The post office was designed by the Public Works Department under Government Architect John Campbell’s aegis and built by W. Pringle, as part of the national post office boom during the early nineteenth century. Campbell’s post offices were designed in the same range of architectural styles that he used for other government buildings, with predominance in Edwardian baroque. The building was built to the standard style 1QW: a single storey post office and postmaster’s residence made from rimu, matai, and totara, with an iron roof topped by a flagpole. Shannon’s variation had a three-bay masonry façade fronting the main entrance; this was decorated with plaster mouldings of garlands of fruit and foliage. A roman arch with exaggerated keystones led onto a porch at the post office’s entrance; the arch was flanked by two sash windows. The office portion of the building comprised a public office, a telephone bureau room, a mail room, a telephone room, a postmaster’s room, a strong-room, a lobby for private boxes, and a store room. The postmaster’s residence had a private entrance on the side and comprised a sitting room, four bedrooms, a bathroom, a kitchen, a scullery, and a pantry.

The Post Office has been renovated throughout its years of operation. In 1986, alterations included a skylight and conservatory-like extension on the northern elevation, as well as several changes to the interior and maintenance to the exterior. The post office closed and was sold in 1992 after the land had been subdivided to provide a separate land title for the telephone exchange building at the rear of the site. The building is currently (2016) used as Shannon’s health centre, occupied by Te Waiora Community Health Services Clinic.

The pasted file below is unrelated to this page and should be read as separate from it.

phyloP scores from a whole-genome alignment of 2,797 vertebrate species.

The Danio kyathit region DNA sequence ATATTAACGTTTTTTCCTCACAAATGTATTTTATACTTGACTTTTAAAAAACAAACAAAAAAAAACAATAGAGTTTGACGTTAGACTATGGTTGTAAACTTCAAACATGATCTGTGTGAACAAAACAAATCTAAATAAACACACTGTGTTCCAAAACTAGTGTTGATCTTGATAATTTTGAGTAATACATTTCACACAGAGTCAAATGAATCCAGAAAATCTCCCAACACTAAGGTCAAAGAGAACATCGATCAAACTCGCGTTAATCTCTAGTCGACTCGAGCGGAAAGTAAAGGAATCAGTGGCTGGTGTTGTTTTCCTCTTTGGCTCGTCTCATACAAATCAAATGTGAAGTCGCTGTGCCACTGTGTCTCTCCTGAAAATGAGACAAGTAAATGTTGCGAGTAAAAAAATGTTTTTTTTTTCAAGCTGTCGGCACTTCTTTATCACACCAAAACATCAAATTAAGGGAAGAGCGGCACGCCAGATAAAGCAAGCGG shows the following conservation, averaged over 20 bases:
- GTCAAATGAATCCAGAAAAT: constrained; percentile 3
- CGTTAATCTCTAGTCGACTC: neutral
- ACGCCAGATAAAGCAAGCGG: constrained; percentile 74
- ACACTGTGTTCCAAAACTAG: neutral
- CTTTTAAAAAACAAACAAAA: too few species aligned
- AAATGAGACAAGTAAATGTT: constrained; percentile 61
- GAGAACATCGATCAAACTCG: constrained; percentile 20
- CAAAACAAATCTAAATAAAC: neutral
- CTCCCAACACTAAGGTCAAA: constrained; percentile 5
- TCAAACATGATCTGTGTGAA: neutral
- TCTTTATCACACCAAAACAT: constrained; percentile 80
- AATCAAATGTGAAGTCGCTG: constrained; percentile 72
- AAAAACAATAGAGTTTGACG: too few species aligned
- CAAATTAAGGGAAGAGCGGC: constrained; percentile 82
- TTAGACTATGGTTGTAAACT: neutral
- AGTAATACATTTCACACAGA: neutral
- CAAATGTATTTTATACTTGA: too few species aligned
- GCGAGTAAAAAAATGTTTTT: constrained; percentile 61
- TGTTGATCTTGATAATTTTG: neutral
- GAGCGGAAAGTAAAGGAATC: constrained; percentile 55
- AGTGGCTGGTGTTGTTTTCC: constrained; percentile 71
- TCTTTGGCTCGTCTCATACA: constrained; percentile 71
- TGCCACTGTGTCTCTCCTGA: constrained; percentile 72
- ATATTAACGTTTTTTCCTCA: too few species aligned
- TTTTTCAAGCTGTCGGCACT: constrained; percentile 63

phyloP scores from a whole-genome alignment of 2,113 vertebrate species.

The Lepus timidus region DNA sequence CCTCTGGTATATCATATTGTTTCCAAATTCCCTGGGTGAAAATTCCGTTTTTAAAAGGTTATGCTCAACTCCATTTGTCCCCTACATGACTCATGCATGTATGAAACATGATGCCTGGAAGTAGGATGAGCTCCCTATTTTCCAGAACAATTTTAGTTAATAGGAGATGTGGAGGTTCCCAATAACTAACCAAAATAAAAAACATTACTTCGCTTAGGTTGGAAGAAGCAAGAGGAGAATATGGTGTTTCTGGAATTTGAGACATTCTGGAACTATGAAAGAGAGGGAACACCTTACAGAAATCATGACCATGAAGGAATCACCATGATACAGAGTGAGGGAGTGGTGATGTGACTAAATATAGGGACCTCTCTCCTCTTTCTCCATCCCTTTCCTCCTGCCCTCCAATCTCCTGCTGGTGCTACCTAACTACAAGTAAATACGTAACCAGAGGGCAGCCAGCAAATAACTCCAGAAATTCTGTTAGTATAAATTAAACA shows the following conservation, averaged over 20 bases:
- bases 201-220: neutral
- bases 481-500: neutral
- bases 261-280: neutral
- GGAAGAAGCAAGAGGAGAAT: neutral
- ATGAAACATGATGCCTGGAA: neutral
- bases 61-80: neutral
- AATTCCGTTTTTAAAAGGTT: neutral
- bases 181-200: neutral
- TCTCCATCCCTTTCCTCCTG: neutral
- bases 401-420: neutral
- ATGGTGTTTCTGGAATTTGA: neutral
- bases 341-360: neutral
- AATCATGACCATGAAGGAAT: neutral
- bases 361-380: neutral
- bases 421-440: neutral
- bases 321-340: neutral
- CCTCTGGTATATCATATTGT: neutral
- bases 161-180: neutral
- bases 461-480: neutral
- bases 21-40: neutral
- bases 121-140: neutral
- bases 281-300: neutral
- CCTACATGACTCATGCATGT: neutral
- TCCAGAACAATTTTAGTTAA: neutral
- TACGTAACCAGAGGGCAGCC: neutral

Linksopen/close

Construction Professionalsopen/close

Campbell, John

Queenstown builder

W. Pringle

No biography is currently available for this construction professional

Additional informationopen/close

Construction Dates

Refurbishment/renovation
1961 -

Original Construction
1962 -
Acoustics Booth installed

Refurbishment/renovation
1969 -
Removal of a redundant shed out back, demolishing of redundant chimney from old exchange, replacement of decaying timber, electrical work, and interior work.

Refurbishment/renovation
1975 -
Renovations – Fixing of roof

Modification
1986 -
Alterations – addition of skylight and conservatory-like extension; maintenance to exterior

Original Construction
1911 -

Completion Date

23rd September 2016

Report Written By

Nicola Bowden

Information Sources

Law, 1987

Marjorie D. Law, From bush & swamp: the centenary of Shannon, 1887-1897, Palmerston North, 1987

Richardson, 1988

Peter Richardson, 'An Architecture of Empire: The Government Buildings of John Campbell in New Zealand', MA Thesis, University of Canterbury, 1988

Clulee, 2009

I, Clulee, Post Office Buildings in the Lower North Island, Auckland, 2009

Other Information

Please note that entry on the New Zealand Heritage List/Rarangi Korero identifies only the heritage values of the property concerned, and should not be construed as advice on the state of the property, or as a comment of its soundness or safety, including in regard to earthquake risk, safety in the event of fire, or insanitary conditions.

A fully referenced upgrade report is available on request from the Central Region Office of Heritage New Zealand.